The law impacts on every organisation within every industry, meaning career options within the legal sector are numerous and diverse. Lawyers work in both the public and private sectors, from arbitration in international corporate transactions to litigation on behalf of an individual. Working in the legal sector demands an ability to analyse and research, alongside strong writing skills, commercial awareness and resilience.
You don’t need to have studied law at university to go into the legal professions. Instead, you could take a conversion course after finishing your non-law degree.
Where can you work?
There are opportunities to qualify as a solicitor or barrister in both the private and public sectors.
- Private practice law firms – several directories provide an overview of the specialisms, locations, key contacts etc. of each firm, including The UK Legal 500 and Chambers and Partners.
- Chambers – access a list of UK chambers on the Chambers and Partners site.
- Government – the UK government offers the Legal Trainee Scheme, with places in departments including the Government Legal Department (GLD), Commercial Law Group (CLG), HM Revenue & Customs (HMRC), National Crime Agency (NCA) and Competitions & Markets Authority (CMA).
- Corporate Companies – large corporates often offer in-house solicitor training contracts.
What’s changing in the sector
A recent Chambers Student blog explains how technology is driving change in the corporate legal sector. From the introduction of technology enabled contracting to the rise of legal start-ups, trainees are expected to engage with these technological changes and understand how they generate business growth and support client demand.
Brexit offers challenge and opportunity to the legal market. For an overview, visit the Law Society webpage on Brexit and the legal sector.
Training and qualification routes into the profession are changing. In 2021, the Solicitors Regulation Authority (SRA) is expected to introduce the Solicitor's Qualifying Examination (SQE), a new method of assessment in England and Wales. Read more about this important change on the LSE's Law site. A list of FAQs can be found on the SRA website.
The Bar Professional Training Course (BPTC) is also undergoing consultation and change, but the implications are not as clear at the time of writing. Stay up to date with developments by checking the Bar Standard Board regularly.
CareerHub – jobs board targeting LSE students, including events and networking opportunities in Law.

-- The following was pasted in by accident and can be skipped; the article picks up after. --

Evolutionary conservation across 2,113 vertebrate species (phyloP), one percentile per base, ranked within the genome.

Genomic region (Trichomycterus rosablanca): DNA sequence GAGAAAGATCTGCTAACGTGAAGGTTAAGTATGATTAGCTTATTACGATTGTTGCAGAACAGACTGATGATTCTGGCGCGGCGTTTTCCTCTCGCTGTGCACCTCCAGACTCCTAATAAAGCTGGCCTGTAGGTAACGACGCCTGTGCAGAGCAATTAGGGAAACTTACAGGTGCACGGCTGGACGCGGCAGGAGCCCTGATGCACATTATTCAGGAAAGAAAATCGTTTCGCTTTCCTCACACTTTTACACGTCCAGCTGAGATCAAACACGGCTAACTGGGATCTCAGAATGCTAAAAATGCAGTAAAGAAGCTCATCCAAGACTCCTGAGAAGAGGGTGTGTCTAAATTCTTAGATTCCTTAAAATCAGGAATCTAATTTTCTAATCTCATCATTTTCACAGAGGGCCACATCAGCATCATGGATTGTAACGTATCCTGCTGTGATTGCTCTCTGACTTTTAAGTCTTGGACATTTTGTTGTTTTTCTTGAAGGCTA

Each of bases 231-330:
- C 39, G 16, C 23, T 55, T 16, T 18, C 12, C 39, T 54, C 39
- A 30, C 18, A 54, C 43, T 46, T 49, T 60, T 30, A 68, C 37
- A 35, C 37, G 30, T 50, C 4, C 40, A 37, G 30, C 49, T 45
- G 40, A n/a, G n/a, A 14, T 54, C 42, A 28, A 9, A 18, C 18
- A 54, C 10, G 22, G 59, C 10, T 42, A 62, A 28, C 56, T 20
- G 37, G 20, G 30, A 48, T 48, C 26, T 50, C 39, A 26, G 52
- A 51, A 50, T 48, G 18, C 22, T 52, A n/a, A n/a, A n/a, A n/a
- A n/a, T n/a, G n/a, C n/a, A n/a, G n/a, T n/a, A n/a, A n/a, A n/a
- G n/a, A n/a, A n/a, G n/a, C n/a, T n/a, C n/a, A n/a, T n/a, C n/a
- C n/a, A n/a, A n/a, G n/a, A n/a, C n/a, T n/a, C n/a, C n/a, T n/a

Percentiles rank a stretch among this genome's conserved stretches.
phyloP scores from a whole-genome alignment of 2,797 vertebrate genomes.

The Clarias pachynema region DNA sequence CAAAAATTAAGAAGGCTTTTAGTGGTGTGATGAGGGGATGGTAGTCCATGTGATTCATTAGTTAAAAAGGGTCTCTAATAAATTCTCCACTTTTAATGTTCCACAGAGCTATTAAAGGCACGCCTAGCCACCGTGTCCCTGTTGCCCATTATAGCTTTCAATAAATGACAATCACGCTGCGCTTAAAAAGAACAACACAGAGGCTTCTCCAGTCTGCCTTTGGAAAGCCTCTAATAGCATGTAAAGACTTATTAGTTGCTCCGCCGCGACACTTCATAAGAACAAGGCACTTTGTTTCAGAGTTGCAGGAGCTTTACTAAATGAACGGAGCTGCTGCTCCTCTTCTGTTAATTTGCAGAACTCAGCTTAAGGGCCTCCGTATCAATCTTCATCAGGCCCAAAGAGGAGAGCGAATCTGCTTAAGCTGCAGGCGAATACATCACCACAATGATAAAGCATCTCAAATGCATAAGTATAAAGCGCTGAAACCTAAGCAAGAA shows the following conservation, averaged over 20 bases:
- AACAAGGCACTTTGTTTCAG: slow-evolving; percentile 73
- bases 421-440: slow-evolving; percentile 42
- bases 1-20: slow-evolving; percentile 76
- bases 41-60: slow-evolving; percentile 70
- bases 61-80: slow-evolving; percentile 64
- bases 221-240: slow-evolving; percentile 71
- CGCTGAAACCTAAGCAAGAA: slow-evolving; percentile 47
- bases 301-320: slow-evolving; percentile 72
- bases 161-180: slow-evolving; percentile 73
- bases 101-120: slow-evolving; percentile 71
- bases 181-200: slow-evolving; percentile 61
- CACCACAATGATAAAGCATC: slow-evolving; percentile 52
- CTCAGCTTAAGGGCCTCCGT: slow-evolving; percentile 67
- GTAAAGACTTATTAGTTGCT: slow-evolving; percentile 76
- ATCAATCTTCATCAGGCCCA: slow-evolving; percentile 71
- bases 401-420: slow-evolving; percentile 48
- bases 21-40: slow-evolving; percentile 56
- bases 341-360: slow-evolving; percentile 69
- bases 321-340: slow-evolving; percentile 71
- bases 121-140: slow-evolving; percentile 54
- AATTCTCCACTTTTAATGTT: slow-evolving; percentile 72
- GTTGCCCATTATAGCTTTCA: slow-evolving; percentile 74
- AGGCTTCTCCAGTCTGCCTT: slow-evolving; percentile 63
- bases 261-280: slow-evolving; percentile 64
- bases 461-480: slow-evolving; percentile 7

Law Careers.Net – excellent website for general information about training, including training contact and vacation scheme deadlines.
All About Law – good introduction to the legal sector.
Legal Cheek – good resource for blogs and keeping abreast of trends in the sector.
The Law Society – independent professional body for solicitors.
The Solicitors Regulation Authority – important resource for updates about training.
Bar Standards Board – barristers' regulatory body in England and Wales.
Bar Council – professional body representing barristers.
Chambers Student – great resource for comparing different employers and exploring their training contract or pupillage offers.
Recruitment websites and agencies include: Totally Legal, Chadwick Nott, Taylor Root, Chase Portland, Garfield Robbins
The Lawyer Portal – quizzes, guides and information about different careers in the legal professions.
Internship and work experience opportunities
Anti-Slavery – volunteer placements on a flexible schedule.
Center for International Environmental Law
Environmental Law Foundation
EU Trademarks and Designs Registration Office – 5-month traineeships offered twice a year.
European Data Protection Supervisor – 5-month traineeships available twice a year.
ICC - International Criminal Court – offers both legal and non-legal internships.
International Court of Arbitration – 2 months in length.
JUSTICE – law students can apply for this internship where they will undertake legal research.
Permanent Court of Arbitration – 3-month long internships.
SEO London – offers vacation schemes open to students from ethnic minorities.
Foundation for Human Rights Initiative